West Law Report

Disabled tenant was not discriminated against

Posted in House of Lords (case), Times Law Report by mrkooenglish on June 29, 2008

From The TimesJune 26, 2008

Disabled tenant was not discriminated against
House of Lords
Published June 26, 2008
Lewisham London Borough Council v Malcolm
Before Lord Bingham of Cornhill, Lord Scott of Foscote, Baroness Hale of Richmond, Lord Brown of Eaton-under-Heywood and Lord Neuberger of Abbotsbury
Speeches June 25, 2008

A disabled person who was being evicted from his council flat because he had sublet the flat in breach of the terms of his tenancy and had moved elsewhere, was not being evicted for a reason which related to his disability nor was he being treated less favourably than others who were not disabled. He was therefore not suffering discrimination.

The House of Lords so held, allowing an appeal by the landlord, Lewisham London Borough Council, from the Court of Appeal (Lady Justice Arden, Lord Justice Longmore and Lord Justice Toulson) (The Times August 28, 2007; [2008] Ch 129) who had allowing an appeal by the tenant, Courtney Malcolm, from Judge Hallon who, in Bromley County Court on March 6, 2006, granted the landlord’s application for a possession order of Flat 4, 15 Waldram Park Road, Forest Hill, London.

The tenant, who suffered from schizophrenia, had sublet the premises in breach of the tenancy agreement. Under section 93(2) of the Housing Act 1985, the tenancy thereby ceased to be secure and became contractual terminable on service of a notice to quit.

The landlord served a notice to quit and commenced proceedings for possession. The tenant contended that he was disabled under the Disability Discrimination Act 1995 and that the landlord had unlawfully discriminated against him.

Mr James Goudie, QC and Mr Stephen Evans for the landlord; Mr Jan Luba QC and Mr Sylvester Carrott for the tenant; Mr Rabinder Singh QC, Mr Robert Latham and Miss Catherine Casserley for the Equality and Human Rights Commission as intervener.

LORD BINGHAM said that there were dangers in formulating lists of questions in such situations since those which were apposite in one case might be inapposite in another, but there were certain questions which called for an answer.

To what treatment was the tenant subjected? The landlord’s seeking possession.

What was the reason for that treatment? It was common ground that the reason for the treatment was the subletting of the flat.

Here, it seemed inescapable that the landlord, as a social landlord with a limited stock of housing and a heavy demand from those on its waiting list, acted as it did because it was not prepared to allow tenancies to continue where the tenant was not living in the premises demised. The landlord could have been the subject of reasonable criticism had it acted otherwise than it did.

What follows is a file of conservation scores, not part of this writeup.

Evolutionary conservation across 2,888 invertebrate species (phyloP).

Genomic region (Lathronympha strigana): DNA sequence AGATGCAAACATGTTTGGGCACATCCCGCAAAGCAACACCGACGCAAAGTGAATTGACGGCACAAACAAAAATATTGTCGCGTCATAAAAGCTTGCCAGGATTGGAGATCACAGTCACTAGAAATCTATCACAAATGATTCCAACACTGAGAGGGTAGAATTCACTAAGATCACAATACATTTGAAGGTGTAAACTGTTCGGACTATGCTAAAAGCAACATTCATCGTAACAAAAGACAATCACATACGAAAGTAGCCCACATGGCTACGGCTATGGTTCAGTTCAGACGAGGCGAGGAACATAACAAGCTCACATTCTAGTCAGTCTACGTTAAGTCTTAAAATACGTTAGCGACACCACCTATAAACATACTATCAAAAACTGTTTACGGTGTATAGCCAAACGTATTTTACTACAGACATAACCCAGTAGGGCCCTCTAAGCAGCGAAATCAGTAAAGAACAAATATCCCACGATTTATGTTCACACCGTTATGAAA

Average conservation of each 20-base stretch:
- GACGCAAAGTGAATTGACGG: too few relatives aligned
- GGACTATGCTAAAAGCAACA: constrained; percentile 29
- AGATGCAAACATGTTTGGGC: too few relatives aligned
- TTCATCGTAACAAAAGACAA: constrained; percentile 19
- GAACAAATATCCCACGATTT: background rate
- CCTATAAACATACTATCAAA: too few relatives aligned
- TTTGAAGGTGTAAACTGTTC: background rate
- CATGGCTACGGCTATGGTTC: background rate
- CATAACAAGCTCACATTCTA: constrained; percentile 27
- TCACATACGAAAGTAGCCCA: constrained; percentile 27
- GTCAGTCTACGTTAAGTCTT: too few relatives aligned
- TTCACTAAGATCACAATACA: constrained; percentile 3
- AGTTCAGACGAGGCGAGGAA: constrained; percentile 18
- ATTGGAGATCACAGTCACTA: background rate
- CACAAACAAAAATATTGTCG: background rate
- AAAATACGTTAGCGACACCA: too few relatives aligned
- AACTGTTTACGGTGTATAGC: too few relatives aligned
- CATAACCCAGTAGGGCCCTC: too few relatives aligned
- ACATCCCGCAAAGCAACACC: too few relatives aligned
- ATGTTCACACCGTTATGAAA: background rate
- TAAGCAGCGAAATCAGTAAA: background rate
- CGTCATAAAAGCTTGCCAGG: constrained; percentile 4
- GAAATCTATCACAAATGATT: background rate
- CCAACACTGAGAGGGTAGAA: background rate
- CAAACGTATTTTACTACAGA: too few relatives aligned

Did that reason relate to the tenant’s disability? The landlord’s reason for seeking possession, that the tenant had sublet the flat and moved elsewhere, was a pure housing management decision which had nothing to do with his mental disability.

With the treatment of what comparators should the treatment of the tenant be com-pared? The correct comparison should be with persons without a mental disability who had sublet one of the landlord’s flats and gone to live elsewhere. The tenant had not been treated less favourably than such persons.

Was it relevant whether the landlord knew of the tenant’s disability? . The grounds of justification specified in the 1995 Act assumed that the landlord had knowledge of any disability.

It followed that the tenant had not been the subject of unlawful discrimination because the landlord’s reason for claiming possession did not relate to his disability and he was not treated less favourably than someone without that disability. The landlord was unaware of the tenant’s disability when the process of claiming possession was initiated. Thus the tenant had no defence.

That result would be expected to follow in almost all cases in which a landlord, public or private, claimed possession from a tenant who had committed a gross breach of the terms of the tenancy.

Lord Scott, Lady Hale Lord Brown and Lord Neuberger delivered speeches agreeing in the result.

Solicitors: Ms Kath Nicholson, Lewisham; Hartnells, Camberwell; Ms Louise Curtis, Manchester.

Advertisements

Leave a Reply

Fill in your details below or click an icon to log in:

WordPress.com Logo

You are commenting using your WordPress.com account. Log Out / Change )

Twitter picture

You are commenting using your Twitter account. Log Out / Change )

Facebook photo

You are commenting using your Facebook account. Log Out / Change )

Google+ photo

You are commenting using your Google+ account. Log Out / Change )

Connecting to %s

%d bloggers like this: